Plenty to be thankful for in Douglas County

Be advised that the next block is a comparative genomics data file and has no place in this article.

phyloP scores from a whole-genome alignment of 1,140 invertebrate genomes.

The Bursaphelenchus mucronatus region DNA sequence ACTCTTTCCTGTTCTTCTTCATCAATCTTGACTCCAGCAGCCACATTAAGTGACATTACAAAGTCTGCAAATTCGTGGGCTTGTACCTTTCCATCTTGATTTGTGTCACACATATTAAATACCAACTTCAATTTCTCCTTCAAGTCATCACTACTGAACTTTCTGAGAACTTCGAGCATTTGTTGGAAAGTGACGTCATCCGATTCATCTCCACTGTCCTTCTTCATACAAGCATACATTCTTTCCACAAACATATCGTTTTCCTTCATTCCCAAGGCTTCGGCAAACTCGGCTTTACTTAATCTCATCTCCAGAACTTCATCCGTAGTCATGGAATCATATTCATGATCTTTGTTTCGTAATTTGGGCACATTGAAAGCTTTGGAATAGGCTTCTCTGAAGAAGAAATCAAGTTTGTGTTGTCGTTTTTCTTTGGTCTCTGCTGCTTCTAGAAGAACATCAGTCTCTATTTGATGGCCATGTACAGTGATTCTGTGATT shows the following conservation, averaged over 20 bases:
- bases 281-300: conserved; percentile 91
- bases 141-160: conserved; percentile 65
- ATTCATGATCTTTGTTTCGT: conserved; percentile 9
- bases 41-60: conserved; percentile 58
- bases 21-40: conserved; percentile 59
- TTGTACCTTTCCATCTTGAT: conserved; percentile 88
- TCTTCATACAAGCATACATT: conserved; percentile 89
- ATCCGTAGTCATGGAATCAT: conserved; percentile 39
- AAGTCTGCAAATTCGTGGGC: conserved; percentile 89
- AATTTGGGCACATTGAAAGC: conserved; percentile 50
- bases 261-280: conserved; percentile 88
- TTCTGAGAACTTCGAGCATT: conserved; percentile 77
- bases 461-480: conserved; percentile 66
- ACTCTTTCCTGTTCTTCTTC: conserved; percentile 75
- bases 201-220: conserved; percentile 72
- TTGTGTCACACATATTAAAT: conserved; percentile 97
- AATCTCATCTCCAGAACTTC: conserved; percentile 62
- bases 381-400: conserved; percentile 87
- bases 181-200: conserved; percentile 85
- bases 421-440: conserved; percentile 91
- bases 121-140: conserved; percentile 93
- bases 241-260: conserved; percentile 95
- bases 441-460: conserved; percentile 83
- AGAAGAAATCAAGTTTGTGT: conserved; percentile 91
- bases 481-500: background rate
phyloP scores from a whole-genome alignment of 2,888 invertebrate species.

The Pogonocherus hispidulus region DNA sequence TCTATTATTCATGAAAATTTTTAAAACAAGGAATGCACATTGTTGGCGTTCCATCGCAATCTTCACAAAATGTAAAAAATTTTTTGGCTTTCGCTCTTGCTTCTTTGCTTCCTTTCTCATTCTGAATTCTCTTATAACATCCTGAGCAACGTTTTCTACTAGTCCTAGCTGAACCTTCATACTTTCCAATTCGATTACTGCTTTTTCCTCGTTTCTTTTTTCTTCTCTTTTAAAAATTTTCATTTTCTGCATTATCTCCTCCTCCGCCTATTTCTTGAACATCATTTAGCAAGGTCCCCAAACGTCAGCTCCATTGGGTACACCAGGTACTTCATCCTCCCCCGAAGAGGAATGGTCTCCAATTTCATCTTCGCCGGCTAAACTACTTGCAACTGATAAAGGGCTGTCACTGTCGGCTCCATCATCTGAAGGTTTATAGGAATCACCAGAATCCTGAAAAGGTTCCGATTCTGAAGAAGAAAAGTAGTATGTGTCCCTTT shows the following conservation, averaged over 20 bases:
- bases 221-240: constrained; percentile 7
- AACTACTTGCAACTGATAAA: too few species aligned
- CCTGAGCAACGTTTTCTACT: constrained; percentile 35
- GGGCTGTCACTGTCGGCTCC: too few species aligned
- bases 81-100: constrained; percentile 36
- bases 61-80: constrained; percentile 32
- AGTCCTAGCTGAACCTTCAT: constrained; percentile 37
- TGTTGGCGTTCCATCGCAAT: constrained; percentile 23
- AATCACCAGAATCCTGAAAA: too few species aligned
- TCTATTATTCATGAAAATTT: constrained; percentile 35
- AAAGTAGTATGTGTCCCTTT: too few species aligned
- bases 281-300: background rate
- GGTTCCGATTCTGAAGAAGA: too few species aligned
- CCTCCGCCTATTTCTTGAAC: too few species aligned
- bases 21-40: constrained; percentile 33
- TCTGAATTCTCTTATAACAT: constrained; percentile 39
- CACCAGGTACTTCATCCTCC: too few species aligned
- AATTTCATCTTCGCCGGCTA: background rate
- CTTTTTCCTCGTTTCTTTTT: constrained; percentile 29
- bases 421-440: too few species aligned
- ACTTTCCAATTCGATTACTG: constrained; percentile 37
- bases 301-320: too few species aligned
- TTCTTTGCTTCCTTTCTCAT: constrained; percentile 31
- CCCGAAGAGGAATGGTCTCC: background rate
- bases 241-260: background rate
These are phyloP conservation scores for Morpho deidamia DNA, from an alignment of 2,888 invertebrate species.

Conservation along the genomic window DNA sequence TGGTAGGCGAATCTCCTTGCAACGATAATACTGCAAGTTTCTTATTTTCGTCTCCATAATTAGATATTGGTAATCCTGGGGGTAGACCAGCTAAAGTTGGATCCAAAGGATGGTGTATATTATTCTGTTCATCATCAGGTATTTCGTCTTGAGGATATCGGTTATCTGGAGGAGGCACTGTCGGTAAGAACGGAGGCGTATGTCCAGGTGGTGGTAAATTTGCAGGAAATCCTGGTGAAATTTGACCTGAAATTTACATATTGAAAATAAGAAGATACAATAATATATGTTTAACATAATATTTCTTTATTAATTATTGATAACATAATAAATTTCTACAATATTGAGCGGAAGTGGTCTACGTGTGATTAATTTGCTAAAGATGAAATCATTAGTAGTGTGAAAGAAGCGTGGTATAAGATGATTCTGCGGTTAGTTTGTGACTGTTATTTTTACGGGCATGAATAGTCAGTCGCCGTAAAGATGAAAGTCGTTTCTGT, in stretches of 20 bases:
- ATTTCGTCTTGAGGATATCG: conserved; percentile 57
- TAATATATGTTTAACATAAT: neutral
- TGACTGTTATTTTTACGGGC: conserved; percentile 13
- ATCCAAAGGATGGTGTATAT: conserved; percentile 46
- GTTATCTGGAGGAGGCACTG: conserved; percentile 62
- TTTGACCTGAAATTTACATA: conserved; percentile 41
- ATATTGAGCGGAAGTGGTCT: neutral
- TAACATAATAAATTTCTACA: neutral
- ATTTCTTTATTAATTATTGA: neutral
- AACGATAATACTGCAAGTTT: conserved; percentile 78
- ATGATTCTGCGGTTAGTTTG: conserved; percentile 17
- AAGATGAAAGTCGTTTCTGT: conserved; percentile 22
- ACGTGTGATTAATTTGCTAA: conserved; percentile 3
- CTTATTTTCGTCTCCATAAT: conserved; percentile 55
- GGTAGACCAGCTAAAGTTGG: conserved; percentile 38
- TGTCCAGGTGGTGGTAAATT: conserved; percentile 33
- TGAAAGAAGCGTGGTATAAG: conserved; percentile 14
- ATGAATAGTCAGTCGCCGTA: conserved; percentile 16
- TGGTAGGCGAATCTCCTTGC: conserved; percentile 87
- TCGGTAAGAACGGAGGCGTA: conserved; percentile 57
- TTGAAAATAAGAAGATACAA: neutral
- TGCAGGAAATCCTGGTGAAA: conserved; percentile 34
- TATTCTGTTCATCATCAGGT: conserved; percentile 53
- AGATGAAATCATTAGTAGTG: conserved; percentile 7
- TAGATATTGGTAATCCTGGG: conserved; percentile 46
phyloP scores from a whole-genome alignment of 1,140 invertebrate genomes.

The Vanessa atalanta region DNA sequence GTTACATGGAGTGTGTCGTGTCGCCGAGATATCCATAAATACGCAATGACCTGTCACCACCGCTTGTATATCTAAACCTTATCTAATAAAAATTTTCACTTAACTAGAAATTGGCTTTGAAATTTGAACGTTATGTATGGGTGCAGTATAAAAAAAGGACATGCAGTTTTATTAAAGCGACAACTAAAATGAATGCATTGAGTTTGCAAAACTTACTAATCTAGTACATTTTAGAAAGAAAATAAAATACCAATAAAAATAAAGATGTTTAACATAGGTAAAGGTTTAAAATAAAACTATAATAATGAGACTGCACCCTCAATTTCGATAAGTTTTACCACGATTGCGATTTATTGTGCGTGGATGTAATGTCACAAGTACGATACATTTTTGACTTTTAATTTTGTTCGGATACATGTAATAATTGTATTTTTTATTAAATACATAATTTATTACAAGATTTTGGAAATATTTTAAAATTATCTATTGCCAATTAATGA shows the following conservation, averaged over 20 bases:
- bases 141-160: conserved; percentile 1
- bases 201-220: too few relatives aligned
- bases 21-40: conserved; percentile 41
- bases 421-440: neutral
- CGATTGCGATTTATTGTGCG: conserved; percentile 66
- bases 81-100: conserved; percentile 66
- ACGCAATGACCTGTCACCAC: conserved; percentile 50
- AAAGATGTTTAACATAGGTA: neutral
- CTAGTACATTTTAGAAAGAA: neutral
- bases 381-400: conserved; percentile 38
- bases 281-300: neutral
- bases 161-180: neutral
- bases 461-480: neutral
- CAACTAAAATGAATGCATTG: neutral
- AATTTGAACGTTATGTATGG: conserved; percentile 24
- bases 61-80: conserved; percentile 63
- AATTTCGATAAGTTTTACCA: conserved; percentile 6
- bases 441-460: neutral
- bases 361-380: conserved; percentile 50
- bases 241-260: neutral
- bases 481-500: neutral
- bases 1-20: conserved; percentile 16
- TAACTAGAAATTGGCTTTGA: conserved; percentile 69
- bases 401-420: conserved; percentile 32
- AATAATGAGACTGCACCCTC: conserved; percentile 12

Douglas County residents have much to be thankful for, as always. We live in a great community, surrounded by incredible natural beauty.We benefit from a very good quality of life here, no matter how you choose to define that, despite the challenging economic conditions of the last few years.We enjoy extensive open space, and a plethora of recreational opportunities, including world-class skiing, a terrific trails system, outstanding fishing and biking, to name just a few.We have recently been reminded of another important factor for which we should be thankful: the on-going legacy of the Bently family, the county’s largest private land owner. The late Don Bently was an iconic figure in the Carson Valley. He was an internationally renowned engineer, inventor and businessman. Bently Nevada, started here in 1961, was a pioneering firm in the design of machine monitoring.It was also one of Douglas County’s largest private employers, employing around 1,200 people locally when it was sold to GE in 2002.Bently Nevada, however, was only a portion of Don Bently’s holdings and interests. He also formed Bently Agrowdynamics on some of his extensive agricultural properties, Bently Pressurized Bearing and Bently Biofuels.He was dedicated to education, as well, which led him to donate land to Western Nevada College.Perhaps his greatest gift to Douglas County, though, was his conservation ethic, helping to preserve thousands of acres in the Carson Valley. His desire to save the natural environment led him to place conservation easements on several sizeable parcels, including the Kirman Tract, with its beautiful trail system. We all benefit from the extensive open space that Don Bently has preserved.That is why we should all be thankful that Christopher Bently, Don’s son and heir, plans to continue his father’s legacy. The recent Record-Courier article (Nov. 2) was certainly encouraging in the perspective it gave on Chris Bently’s future plans for the Bently lands here in the Carson Valley. When asked about plans for the approximately 40,000 acres of agricultural land he now owns, Chris said: “I don’t want to build a single thing on a piece of our land.” How great is that?Chris went on to say that he is not a fan of urban sprawl and that his personal goal is to keep that from happening here.Regarding his overall view of development and the economy, he stated: “I don’t see how you could be looking for development, housing or commercial, to fix economic woes.” How refreshing!He seems to have learned the lessons of Douglas County’s (and Nevada’s) latest boom & bust in residential building: that this is not a viable route to sustainable economic vitality, and that we need a more diverse economy in order to flourish. Chris does believe, however, in infill, and redeveloping some of Bently’s existing downtown properties. This is something that most people support, and would help re-vitalize our towns. Meanwhile he is pursuing organic certification on most of Bently Agrowdynamics lands. This could well benefit not only Bently lands, but all Carson Valley agriculture, and its “brand.” It certainly benefits all of us if the entire ag community continues to do well. So we thank Chris Bently for renewing his family’s commitment to preservation and conservation of their agricultural holdings. If we could get the valley’s second biggest land owner, the Park family, to embrace the same ethos, then we could all have increased confidence that the Carson Valley we know and love, the values, the open space and the rural character that drew most of us here to begin with, would continue for the foreseeable future. Perhaps the Douglas County Lands Bill and other efforts to fund conservation easements will help make that possible. We can always hope.